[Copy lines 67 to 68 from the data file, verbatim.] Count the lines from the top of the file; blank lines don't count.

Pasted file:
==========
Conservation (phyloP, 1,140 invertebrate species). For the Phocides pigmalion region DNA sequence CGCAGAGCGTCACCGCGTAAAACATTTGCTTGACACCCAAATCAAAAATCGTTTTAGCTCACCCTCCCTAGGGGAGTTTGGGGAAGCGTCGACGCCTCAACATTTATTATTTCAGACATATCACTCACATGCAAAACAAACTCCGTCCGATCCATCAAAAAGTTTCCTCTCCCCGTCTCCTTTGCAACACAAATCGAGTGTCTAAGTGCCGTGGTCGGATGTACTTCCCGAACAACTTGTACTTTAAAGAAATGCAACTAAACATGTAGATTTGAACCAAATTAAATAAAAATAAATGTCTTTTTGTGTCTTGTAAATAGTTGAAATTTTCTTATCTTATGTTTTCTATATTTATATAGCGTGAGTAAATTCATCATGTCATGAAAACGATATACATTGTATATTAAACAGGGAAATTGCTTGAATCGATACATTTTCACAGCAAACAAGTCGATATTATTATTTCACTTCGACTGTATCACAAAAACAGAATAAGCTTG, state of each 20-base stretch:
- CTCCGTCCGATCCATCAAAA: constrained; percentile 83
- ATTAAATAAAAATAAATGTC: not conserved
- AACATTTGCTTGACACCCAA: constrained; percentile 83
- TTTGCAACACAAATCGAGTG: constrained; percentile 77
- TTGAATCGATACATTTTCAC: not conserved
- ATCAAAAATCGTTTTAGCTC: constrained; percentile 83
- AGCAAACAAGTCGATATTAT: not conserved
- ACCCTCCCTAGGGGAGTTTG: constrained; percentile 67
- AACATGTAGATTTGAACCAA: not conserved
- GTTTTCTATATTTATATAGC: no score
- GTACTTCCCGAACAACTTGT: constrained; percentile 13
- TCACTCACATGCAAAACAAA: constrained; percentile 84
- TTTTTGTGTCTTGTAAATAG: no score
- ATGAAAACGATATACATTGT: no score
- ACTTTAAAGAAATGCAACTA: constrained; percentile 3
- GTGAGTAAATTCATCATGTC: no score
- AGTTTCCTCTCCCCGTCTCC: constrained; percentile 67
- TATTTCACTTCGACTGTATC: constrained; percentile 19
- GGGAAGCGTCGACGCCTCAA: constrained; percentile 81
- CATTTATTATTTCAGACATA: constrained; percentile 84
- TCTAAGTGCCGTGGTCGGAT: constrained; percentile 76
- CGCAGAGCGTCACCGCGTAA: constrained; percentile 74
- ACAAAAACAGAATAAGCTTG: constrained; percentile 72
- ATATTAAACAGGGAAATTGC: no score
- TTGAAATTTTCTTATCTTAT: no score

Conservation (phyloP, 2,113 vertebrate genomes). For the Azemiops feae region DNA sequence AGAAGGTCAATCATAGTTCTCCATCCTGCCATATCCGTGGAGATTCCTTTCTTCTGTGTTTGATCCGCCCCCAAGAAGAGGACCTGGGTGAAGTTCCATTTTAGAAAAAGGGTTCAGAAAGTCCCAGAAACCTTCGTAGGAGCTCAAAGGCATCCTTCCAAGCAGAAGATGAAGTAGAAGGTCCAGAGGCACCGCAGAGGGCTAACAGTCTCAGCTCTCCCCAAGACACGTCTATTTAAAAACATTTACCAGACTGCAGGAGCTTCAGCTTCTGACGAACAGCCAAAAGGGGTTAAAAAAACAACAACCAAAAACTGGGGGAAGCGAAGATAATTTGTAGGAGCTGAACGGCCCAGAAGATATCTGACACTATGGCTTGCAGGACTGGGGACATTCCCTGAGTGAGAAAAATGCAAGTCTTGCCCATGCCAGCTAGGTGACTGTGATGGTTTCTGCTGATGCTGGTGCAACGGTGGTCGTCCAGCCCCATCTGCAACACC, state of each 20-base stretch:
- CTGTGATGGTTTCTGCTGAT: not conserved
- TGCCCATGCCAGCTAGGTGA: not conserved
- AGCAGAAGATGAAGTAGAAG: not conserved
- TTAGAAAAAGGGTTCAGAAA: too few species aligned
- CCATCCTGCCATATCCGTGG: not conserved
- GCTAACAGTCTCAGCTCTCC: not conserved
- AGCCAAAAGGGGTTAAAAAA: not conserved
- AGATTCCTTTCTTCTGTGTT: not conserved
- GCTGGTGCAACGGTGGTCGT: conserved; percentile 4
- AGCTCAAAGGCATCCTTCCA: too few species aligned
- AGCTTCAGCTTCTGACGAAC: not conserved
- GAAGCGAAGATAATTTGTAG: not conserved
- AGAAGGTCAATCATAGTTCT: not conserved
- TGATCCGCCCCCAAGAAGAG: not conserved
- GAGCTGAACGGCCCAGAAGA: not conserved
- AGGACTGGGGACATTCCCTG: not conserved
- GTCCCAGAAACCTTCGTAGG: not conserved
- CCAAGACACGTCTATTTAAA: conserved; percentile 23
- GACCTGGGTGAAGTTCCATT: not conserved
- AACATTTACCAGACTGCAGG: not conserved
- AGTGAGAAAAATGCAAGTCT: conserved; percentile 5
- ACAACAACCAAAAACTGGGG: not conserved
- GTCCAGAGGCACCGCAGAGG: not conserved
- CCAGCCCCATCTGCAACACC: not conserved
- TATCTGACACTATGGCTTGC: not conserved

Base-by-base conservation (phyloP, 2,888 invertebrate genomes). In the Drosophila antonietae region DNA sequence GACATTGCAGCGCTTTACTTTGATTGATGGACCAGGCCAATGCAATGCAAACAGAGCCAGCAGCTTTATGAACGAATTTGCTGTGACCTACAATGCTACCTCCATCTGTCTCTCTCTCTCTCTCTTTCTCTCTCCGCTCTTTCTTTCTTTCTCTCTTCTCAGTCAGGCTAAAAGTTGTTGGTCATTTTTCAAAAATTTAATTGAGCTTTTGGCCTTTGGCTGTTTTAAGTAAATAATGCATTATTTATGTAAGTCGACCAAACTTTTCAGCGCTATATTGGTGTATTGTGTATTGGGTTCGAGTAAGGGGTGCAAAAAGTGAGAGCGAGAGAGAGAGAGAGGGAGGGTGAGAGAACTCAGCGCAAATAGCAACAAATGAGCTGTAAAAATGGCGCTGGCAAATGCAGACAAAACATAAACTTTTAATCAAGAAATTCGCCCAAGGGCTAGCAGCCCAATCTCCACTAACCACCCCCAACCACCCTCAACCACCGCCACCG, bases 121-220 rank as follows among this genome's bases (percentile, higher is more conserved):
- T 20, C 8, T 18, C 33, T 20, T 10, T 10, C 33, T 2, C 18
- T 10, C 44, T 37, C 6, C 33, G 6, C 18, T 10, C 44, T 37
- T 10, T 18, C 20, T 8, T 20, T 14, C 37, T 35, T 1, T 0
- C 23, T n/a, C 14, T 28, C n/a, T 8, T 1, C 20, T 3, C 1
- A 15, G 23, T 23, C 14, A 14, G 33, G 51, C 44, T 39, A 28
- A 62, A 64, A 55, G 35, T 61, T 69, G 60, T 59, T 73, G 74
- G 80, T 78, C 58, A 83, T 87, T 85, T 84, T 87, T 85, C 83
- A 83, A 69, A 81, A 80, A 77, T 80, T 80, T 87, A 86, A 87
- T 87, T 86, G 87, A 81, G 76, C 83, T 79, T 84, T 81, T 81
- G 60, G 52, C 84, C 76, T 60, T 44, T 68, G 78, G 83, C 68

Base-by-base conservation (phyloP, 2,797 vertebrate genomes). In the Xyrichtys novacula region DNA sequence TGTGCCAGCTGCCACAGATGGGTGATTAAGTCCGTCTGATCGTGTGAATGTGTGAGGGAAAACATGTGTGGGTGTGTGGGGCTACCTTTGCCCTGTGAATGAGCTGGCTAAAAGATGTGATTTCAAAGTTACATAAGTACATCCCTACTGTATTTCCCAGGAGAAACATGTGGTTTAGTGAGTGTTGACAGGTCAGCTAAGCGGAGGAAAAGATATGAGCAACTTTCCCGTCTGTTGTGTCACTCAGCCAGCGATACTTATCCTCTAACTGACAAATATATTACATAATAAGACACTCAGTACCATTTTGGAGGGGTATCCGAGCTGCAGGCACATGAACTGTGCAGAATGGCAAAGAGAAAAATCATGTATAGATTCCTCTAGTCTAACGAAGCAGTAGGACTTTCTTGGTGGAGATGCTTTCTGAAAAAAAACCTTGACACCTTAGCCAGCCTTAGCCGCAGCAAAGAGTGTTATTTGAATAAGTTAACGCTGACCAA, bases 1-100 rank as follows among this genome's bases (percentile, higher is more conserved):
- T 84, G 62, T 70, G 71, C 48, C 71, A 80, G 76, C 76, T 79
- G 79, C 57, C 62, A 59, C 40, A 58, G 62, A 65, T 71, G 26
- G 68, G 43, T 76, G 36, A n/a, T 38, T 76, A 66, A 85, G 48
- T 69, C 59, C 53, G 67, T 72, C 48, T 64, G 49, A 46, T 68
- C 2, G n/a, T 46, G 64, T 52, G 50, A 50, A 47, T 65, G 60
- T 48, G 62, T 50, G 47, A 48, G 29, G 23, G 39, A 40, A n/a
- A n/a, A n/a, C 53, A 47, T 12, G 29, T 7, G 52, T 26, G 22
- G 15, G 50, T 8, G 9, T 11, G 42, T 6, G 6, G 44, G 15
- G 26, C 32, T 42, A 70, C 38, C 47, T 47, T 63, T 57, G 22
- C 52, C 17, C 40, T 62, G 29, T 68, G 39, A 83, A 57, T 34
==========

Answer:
- G 68, G 43, T 76, G 36, A n/a, T 38, T 76, A 66, A 85, G 48
- T 69, C 59, C 53, G 67, T 72, C 48, T 64, G 49, A 46, T 68